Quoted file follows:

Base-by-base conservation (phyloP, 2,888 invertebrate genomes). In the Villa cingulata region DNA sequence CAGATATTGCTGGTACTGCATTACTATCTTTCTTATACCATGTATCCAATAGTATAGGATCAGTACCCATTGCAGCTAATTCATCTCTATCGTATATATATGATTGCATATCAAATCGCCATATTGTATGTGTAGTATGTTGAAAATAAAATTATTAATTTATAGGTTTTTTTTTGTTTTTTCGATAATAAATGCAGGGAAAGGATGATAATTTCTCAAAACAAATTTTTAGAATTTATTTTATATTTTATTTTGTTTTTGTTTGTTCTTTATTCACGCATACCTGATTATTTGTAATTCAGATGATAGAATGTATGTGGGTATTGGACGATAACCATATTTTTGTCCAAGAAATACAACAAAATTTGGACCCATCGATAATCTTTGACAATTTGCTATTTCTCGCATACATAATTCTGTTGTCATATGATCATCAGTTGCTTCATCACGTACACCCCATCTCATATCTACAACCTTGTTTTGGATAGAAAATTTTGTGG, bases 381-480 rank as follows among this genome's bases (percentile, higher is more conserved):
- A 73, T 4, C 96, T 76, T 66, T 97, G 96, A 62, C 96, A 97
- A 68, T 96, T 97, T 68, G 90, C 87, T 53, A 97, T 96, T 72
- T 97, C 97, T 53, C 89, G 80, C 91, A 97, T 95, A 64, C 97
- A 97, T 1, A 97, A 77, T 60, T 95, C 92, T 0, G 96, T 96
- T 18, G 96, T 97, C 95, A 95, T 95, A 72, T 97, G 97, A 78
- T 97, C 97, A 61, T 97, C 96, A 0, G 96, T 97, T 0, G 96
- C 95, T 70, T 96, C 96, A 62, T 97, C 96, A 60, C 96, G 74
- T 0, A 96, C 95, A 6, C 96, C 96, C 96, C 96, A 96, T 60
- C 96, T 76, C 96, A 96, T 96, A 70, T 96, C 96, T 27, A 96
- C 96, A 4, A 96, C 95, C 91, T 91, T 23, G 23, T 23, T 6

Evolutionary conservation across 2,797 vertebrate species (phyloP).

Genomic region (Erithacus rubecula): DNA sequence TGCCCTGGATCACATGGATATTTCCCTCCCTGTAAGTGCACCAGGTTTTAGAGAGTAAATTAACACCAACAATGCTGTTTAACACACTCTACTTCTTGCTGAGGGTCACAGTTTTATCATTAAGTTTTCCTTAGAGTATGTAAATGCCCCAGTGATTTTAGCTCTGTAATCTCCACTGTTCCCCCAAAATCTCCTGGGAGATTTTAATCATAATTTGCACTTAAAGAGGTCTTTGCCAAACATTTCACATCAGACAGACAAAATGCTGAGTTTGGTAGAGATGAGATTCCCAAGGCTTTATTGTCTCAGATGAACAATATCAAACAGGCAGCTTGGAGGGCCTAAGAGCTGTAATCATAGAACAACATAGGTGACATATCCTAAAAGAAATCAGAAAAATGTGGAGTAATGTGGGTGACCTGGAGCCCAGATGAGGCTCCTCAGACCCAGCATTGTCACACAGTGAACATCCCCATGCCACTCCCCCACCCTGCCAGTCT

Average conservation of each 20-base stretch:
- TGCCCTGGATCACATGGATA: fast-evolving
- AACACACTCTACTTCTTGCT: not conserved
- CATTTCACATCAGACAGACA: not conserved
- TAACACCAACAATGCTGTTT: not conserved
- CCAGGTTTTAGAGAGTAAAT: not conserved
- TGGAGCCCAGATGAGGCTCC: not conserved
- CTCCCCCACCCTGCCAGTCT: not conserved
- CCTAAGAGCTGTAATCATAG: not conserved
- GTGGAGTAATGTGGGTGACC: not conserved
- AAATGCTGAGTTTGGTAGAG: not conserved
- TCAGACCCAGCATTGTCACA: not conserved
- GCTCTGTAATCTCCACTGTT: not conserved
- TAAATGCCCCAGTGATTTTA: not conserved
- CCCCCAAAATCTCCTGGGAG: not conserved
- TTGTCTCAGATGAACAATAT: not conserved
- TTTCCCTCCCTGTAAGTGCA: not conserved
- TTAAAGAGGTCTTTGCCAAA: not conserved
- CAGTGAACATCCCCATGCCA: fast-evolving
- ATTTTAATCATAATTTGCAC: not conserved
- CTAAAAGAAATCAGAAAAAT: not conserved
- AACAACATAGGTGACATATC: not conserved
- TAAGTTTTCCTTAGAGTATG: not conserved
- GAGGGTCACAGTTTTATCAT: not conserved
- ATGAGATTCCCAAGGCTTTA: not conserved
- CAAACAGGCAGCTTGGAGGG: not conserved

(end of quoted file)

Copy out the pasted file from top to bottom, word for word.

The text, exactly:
Base-by-base conservation (phyloP, 2,888 invertebrate genomes). In the Villa cingulata region DNA sequence CAGATATTGCTGGTACTGCATTACTATCTTTCTTATACCATGTATCCAATAGTATAGGATCAGTACCCATTGCAGCTAATTCATCTCTATCGTATATATATGATTGCATATCAAATCGCCATATTGTATGTGTAGTATGTTGAAAATAAAATTATTAATTTATAGGTTTTTTTTTGTTTTTTCGATAATAAATGCAGGGAAAGGATGATAATTTCTCAAAACAAATTTTTAGAATTTATTTTATATTTTATTTTGTTTTTGTTTGTTCTTTATTCACGCATACCTGATTATTTGTAATTCAGATGATAGAATGTATGTGGGTATTGGACGATAACCATATTTTTGTCCAAGAAATACAACAAAATTTGGACCCATCGATAATCTTTGACAATTTGCTATTTCTCGCATACATAATTCTGTTGTCATATGATCATCAGTTGCTTCATCACGTACACCCCATCTCATATCTACAACCTTGTTTTGGATAGAAAATTTTGTGG, bases 381-480 rank as follows among this genome's bases (percentile, higher is more conserved):
- A 73, T 4, C 96, T 76, T 66, T 97, G 96, A 62, C 96, A 97
- A 68, T 96, T 97, T 68, G 90, C 87, T 53, A 97, T 96, T 72
- T 97, C 97, T 53, C 89, G 80, C 91, A 97, T 95, A 64, C 97
- A 97, T 1, A 97, A 77, T 60, T 95, C 92, T 0, G 96, T 96
- T 18, G 96, T 97, C 95, A 95, T 95, A 72, T 97, G 97, A 78
- T 97, C 97, A 61, T 97, C 96, A 0, G 96, T 97, T 0, G 96
- C 95, T 70, T 96, C 96, A 62, T 97, C 96, A 60, C 96, G 74
- T 0, A 96, C 95, A 6, C 96, C 96, C 96, C 96, A 96, T 60
- C 96, T 76, C 96, A 96, T 96, A 70, T 96, C 96, T 27, A 96
- C 96, A 4, A 96, C 95, C 91, T 91, T 23, G 23, T 23, T 6

Evolutionary conservation across 2,797 vertebrate species (phyloP).

Genomic region (Erithacus rubecula): DNA sequence TGCCCTGGATCACATGGATATTTCCCTCCCTGTAAGTGCACCAGGTTTTAGAGAGTAAATTAACACCAACAATGCTGTTTAACACACTCTACTTCTTGCTGAGGGTCACAGTTTTATCATTAAGTTTTCCTTAGAGTATGTAAATGCCCCAGTGATTTTAGCTCTGTAATCTCCACTGTTCCCCCAAAATCTCCTGGGAGATTTTAATCATAATTTGCACTTAAAGAGGTCTTTGCCAAACATTTCACATCAGACAGACAAAATGCTGAGTTTGGTAGAGATGAGATTCCCAAGGCTTTATTGTCTCAGATGAACAATATCAAACAGGCAGCTTGGAGGGCCTAAGAGCTGTAATCATAGAACAACATAGGTGACATATCCTAAAAGAAATCAGAAAAATGTGGAGTAATGTGGGTGACCTGGAGCCCAGATGAGGCTCCTCAGACCCAGCATTGTCACACAGTGAACATCCCCATGCCACTCCCCCACCCTGCCAGTCT

Average conservation of each 20-base stretch:
- TGCCCTGGATCACATGGATA: fast-evolving
- AACACACTCTACTTCTTGCT: not conserved
- CATTTCACATCAGACAGACA: not conserved
- TAACACCAACAATGCTGTTT: not conserved
- CCAGGTTTTAGAGAGTAAAT: not conserved
- TGGAGCCCAGATGAGGCTCC: not conserved
- CTCCCCCACCCTGCCAGTCT: not conserved
- CCTAAGAGCTGTAATCATAG: not conserved
- GTGGAGTAATGTGGGTGACC: not conserved
- AAATGCTGAGTTTGGTAGAG: not conserved
- TCAGACCCAGCATTGTCACA: not conserved
- GCTCTGTAATCTCCACTGTT: not conserved
- TAAATGCCCCAGTGATTTTA: not conserved
- CCCCCAAAATCTCCTGGGAG: not conserved
- TTGTCTCAGATGAACAATAT: not conserved
- TTTCCCTCCCTGTAAGTGCA: not conserved
- TTAAAGAGGTCTTTGCCAAA: not conserved
- CAGTGAACATCCCCATGCCA: fast-evolving
- ATTTTAATCATAATTTGCAC: not conserved
- CTAAAAGAAATCAGAAAAAT: not conserved
- AACAACATAGGTGACATATC: not conserved
- TAAGTTTTCCTTAGAGTATG: not conserved
- GAGGGTCACAGTTTTATCAT: not conserved
- ATGAGATTCCCAAGGCTTTA: not conserved
- CAAACAGGCAGCTTGGAGGG: not conserved